“I think the importance of The Times to Washington, to America and to the world can’t be understated,” said Chief Financial Officer Keith Cooperrider, who joined The Times just a week after its inception. “We’ve stood for family values and freedom and faith, and we’re determined to bring out the truth about what’s going on in Washington — without fear and without currying favor.”
Mr. Cooperrider said that throughout that time, “the owners were incredibly supportive and gave us the confidence to be fearless. But at some point it became important for us to stand on our own and to guarantee the next generation we were going to be around for another 33 years.”
“If there is anything I looked forward to more than a larger footprint in the media, it was reaching profitability,” said Deborah Simmons, a 30-year veteran of The Times whose roles have included copy editor, Metro news editor, editorial page editor and now assistant managing editor for the newspaper’s robust Communities blog portal.
“For so many years, decades actually, The Times was made fun or and mocked because journalism when we started out was all about print and we weren’t profitable there,” she added. “But now that we’re competing against a much larger media world and have succeeded, after taking all the hard knocks, it makes it a professional and personal satisfaction.”
John Solomon, the editor and vice president of content and business development, applauded the newsroom reporters and editors for refocusing efforts on rapid breaking news, exclusive political, security and investigative reporting and multimedia assets. A new business model was born.
“Larry said from the beginning that our revolution needed to begin with content. To work alongside a team that embraced the mission, rewired the workflows, changed the mindset and kept the newspaper true to its brand throughout has been an absolute privilege,” Mr. Solomon said.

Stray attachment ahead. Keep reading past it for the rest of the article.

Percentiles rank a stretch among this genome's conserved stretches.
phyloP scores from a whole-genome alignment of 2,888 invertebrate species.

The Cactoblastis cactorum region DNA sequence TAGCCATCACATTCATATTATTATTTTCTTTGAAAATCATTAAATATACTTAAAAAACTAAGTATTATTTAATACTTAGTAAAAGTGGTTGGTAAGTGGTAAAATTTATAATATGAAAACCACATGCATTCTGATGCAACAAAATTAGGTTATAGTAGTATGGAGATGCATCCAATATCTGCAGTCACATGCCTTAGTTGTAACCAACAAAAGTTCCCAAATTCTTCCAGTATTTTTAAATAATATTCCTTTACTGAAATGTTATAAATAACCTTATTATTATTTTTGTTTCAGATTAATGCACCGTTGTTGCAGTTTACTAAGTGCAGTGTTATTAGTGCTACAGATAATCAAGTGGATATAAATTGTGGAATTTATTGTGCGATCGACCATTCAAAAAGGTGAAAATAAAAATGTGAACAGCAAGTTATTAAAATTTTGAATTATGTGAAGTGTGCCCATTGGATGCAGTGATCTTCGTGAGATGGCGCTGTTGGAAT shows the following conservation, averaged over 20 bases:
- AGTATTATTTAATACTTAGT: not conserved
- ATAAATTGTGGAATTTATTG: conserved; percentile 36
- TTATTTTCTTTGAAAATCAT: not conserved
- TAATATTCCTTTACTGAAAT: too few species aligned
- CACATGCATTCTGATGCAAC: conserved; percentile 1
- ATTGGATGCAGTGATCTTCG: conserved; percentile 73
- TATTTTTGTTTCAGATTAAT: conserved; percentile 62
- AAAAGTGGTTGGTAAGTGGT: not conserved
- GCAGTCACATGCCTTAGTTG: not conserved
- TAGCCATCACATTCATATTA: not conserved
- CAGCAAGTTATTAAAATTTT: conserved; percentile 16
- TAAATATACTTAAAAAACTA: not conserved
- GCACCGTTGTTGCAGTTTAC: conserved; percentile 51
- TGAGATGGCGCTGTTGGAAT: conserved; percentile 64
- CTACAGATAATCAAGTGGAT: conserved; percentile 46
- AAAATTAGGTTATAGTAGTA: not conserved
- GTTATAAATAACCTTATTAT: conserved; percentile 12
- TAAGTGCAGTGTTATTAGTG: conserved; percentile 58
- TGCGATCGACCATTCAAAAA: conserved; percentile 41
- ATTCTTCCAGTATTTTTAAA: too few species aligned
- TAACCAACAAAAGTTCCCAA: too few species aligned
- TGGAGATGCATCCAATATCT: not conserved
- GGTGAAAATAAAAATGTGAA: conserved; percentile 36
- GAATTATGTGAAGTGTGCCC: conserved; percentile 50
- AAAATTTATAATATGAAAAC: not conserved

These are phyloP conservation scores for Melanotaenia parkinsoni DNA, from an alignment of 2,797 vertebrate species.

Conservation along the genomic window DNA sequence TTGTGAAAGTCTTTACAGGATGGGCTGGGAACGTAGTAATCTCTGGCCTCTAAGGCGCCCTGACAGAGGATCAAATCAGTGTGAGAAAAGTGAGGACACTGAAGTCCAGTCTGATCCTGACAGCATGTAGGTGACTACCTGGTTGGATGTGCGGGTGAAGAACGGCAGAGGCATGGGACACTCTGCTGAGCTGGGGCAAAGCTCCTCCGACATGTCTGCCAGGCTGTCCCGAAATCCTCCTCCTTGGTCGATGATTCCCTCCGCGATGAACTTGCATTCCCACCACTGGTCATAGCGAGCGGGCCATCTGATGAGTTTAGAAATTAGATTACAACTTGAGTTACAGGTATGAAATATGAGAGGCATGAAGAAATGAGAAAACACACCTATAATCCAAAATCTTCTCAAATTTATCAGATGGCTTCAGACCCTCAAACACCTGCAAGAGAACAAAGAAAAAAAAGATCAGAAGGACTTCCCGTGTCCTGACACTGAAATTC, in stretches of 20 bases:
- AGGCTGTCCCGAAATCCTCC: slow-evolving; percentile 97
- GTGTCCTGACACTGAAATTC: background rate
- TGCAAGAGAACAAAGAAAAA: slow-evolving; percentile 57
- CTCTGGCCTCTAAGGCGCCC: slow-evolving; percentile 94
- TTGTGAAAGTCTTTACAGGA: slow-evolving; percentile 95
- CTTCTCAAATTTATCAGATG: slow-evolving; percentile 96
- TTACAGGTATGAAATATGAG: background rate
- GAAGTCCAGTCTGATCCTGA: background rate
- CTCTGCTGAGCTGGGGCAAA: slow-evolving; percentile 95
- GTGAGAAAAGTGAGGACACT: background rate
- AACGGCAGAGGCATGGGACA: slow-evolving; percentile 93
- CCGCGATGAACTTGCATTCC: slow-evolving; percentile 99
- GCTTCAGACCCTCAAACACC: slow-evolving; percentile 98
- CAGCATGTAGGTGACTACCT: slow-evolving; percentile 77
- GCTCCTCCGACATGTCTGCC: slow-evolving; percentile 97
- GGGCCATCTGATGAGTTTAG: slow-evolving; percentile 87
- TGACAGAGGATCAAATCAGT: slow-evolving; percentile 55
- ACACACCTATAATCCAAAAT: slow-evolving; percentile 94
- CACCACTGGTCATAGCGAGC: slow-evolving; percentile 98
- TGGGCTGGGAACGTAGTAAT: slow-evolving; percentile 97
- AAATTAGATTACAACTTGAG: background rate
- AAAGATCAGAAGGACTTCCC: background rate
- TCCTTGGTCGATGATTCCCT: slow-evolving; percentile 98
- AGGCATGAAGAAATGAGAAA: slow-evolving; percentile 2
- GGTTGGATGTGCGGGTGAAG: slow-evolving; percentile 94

“I have often marveled at the dedication of The Times team, its ability to row together in the same direction even under challenging circumstances and to be motivated by a common vision that the ultimate credibility in journalism is to build a product good enough to pay for itself,” he said. “Today that team finally hit its goal.”
There’s some history to consider. The Washington Times made an immediate and emphatic impact on the nation’s capital media scene in May 1982 — an unexpectedly scrappy rival to The Post, and the brainchild of the late Rev. Sun Myung Moon and his wife, Hak Ja Han Moon, the founders of the Unification Church.
The paper quickly built a loyal following with its relentless opinion onslaught against communism and its ability to break and pursue stories others ignored. Soon it counted the likes of Ronald Reagan and Margaret Thatcher among its VIP readers. Its opinion pages were often cited by the leaders of the 1994 Republican congressional revolution and its reporters recognized with countless reporting awards.
By the early 2000s The Times and its tagline of “America’s Newspaper” began attracting a national following with the advent of the Internet. Today it serves more than 10 million monthly readers nationwide with digital and print products.